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The age of cheap money is over

As interest rates surge, Britain needs a new economic model not based on a toxic housing market.

By New Statesman

It seemed as if the age of cheap money would never end. The Bank of England’s base interest rate was cut to 0.5 per cent in the aftermath of the 2008 financial crisis and it would remain below 1 per cent for the next 13 years. A succession of economic shocks – the 2016 Brexit vote, the Covid-19 pandemic – led Threadneedle Street to adopt ever-looser monetary policy.

But the return of “the beast of inflation” – the phrase used by the Bank’s former chief economist Andy Haldane in a prescient essay published in the New Statesman in 2021 – has forced a reckoning. As this issue went to press, the Bank of England was expected to raise its base rate to at least 4.75 per cent – a level not seen since October 2008, just after the crash. A typical two-year mortgage now has an interest rate of more than 6 per cent. As a consequence, 800,000 households due to remortgage will pay an average of £2,900 a year more.

The new era of monetary tightening will have dramatic economic and political consequences. In their quest to return inflation to 2 per cent, both the Bank of England and the government appear prepared to accept a potential recession. The former has announced an external review of its forecasting model after being humiliated by the inflation it promised would be temporary.

Questions should also be asked about the Bank’s decision to expand quantitative easing (QE) – digitally created money used to buy government bonds – by £450bn in 2020-21. This, as Mr Haldane foresaw, inevitably had inflationary consequences (he voted in June 2021 to reduce the eventual stock of QE by £50bn).

[See also: Sunak misses his chance to distance himself from Boris Johnson]

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The Bank is racing to catch the beast of inflation but it is losing credibility by the day. As mortgage rates surge, there are calls for the state to intervene, as it did to cap energy bills last year. The Liberal Democrats, bidding for middle-class voters in the Conservative Blue Wall, have demanded a £3bn “mortgage protection fund” to protect families falling into arrears.

But such a policy would have predictably inflationary consequences. Rather than intervening yet again to subsidise the housing market, the state needs to end its addiction to doing so.

The pain faced by borrowers is a consequence of successive housing booms: while house prices are 65 times higher now than in 1970, average wages are only 35 times higher. Over the decade that followed the 2008 financial crisis, ultra-low interest rates sustained a form of zombie capitalism and created an illusion of prosperity. But this bargain is unravelling. The only long-term solution is for the UK to evolve an economic model no longer based on hyper-financialisation, one in which productive investment trumps rent extraction.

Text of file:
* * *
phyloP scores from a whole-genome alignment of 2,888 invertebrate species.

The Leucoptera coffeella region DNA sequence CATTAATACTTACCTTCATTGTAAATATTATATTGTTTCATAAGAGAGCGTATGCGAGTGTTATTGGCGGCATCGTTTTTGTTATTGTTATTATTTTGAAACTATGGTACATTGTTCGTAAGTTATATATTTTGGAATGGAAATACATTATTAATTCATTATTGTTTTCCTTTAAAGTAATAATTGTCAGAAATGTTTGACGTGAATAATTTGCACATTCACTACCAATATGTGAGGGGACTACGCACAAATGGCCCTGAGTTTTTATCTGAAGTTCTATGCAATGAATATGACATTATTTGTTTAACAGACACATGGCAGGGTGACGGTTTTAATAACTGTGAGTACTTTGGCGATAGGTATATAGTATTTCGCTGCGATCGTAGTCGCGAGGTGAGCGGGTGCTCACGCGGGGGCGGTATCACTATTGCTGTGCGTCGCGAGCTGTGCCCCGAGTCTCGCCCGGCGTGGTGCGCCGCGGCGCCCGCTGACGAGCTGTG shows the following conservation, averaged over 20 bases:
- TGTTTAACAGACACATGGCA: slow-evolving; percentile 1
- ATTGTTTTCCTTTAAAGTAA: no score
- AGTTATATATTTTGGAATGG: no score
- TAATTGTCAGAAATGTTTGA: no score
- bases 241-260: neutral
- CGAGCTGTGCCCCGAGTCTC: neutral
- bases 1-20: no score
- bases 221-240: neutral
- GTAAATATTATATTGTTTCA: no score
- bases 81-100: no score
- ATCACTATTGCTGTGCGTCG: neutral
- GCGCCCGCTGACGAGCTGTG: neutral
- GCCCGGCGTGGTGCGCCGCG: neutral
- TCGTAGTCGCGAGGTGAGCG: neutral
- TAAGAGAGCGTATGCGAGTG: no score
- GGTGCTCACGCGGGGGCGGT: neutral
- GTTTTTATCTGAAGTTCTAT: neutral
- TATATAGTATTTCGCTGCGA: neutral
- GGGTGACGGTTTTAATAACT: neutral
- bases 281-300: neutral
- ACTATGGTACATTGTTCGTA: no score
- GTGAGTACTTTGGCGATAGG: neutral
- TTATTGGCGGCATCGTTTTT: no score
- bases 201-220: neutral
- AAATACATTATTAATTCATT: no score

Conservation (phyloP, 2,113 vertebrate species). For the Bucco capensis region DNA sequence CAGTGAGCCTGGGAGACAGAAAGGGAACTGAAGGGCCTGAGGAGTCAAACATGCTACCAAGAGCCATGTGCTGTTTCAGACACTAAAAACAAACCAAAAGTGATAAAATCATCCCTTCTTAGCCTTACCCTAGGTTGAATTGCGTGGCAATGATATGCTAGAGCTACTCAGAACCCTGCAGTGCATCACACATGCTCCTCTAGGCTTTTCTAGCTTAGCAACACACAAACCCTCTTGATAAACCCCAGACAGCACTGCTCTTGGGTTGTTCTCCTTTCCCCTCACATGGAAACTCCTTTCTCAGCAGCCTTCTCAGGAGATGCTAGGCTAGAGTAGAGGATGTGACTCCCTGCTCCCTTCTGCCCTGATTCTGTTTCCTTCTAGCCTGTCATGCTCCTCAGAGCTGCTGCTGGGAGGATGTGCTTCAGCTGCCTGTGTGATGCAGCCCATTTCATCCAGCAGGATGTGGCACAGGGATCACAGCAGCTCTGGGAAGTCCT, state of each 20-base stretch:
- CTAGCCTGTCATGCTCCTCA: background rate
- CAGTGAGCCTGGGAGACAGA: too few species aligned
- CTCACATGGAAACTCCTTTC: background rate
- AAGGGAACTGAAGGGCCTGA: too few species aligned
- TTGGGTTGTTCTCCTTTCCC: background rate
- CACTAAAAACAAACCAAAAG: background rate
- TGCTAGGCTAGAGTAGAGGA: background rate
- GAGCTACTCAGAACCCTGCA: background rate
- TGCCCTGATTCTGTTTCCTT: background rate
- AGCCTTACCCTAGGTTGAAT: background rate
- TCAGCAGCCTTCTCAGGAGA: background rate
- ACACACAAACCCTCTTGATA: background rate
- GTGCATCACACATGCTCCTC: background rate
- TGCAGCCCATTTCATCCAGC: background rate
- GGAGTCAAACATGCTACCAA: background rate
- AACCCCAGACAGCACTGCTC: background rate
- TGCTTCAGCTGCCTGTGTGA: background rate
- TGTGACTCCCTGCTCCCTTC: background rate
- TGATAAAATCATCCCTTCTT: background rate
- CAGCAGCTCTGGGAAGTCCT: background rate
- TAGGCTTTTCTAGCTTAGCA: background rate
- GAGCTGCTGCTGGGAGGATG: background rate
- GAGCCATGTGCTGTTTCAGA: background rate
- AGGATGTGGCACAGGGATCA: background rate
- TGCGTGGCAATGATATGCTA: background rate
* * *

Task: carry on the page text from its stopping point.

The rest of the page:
The Conservatives, the party that championed a “property-owning democracy”, now face a political crisis as well as an economic one. There are just three Tory seats – Chelsea and Fulham, Kensington and Cities of London and Westminster – where home ownership is below 50 per cent. The rise of new-build suburbs and a decade of cheap credit was an underrated factor in the Conservatives’ march across the Red Wall in 2019.

But Labour must face its own reckoning. The end of cheap money has prompted the party to delay its pledge to spend £28bn a year on green investment, and to rule out universal childcare. Shadow cabinet ministers face an increasingly Hobbesian struggle as they bid for scarcer financial resources.

Yet Labour has choices available to it. The party has to date focused on uncontentious tax rises, such as abolishing the non-domiciled tax status and levying VAT on private-school fees. But it could raise far more by taxing wealth and unearned income such as capital gains.

The problem is not, as both Labour and Conservative politicians sometimes suggest, that “there is no money left”. Rather, it is concentrated at the top and increasingly absent at the bottom.

A world of higher interest rates will force politicians to confront choices they avoided during a decade of delusion. No government can credibly rely on growth or borrowing to fund its priorities. Who then will pay as the age of cheap money ends?

[See also: Austerity on trial]

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This article appears in the 21 Jun 2023 issue of the New Statesman, The AI wars